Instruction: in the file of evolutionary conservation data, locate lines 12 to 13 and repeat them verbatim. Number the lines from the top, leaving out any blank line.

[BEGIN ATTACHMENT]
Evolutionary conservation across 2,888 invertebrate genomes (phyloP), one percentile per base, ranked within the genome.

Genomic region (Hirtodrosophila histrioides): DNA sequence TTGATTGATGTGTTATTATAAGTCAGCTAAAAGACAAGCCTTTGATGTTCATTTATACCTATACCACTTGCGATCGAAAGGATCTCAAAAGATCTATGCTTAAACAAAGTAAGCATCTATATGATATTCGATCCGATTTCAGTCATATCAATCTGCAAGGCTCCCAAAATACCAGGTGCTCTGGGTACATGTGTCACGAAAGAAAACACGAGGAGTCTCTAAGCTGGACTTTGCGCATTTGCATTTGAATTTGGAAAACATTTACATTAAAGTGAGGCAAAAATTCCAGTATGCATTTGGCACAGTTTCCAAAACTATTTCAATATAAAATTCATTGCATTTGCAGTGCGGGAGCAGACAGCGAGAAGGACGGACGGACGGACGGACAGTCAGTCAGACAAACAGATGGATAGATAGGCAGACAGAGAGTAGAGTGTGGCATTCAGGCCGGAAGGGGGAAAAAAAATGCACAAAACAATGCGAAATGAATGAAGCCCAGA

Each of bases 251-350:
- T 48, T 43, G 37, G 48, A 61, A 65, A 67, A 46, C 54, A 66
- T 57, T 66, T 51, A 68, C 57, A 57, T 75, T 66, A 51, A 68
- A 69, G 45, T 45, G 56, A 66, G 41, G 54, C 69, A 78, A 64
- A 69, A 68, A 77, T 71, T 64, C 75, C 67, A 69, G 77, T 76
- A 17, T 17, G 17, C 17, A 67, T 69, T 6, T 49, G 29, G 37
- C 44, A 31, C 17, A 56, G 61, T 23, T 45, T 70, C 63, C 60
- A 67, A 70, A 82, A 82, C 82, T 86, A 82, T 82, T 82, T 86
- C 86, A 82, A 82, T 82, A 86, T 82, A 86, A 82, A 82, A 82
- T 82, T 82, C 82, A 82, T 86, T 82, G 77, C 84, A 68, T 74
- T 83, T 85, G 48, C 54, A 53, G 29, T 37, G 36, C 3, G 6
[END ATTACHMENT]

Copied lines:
- T 82, T 82, C 82, A 82, T 86, T 82, G 77, C 84, A 68, T 74
- T 83, T 85, G 48, C 54, A 53, G 29, T 37, G 36, C 3, G 6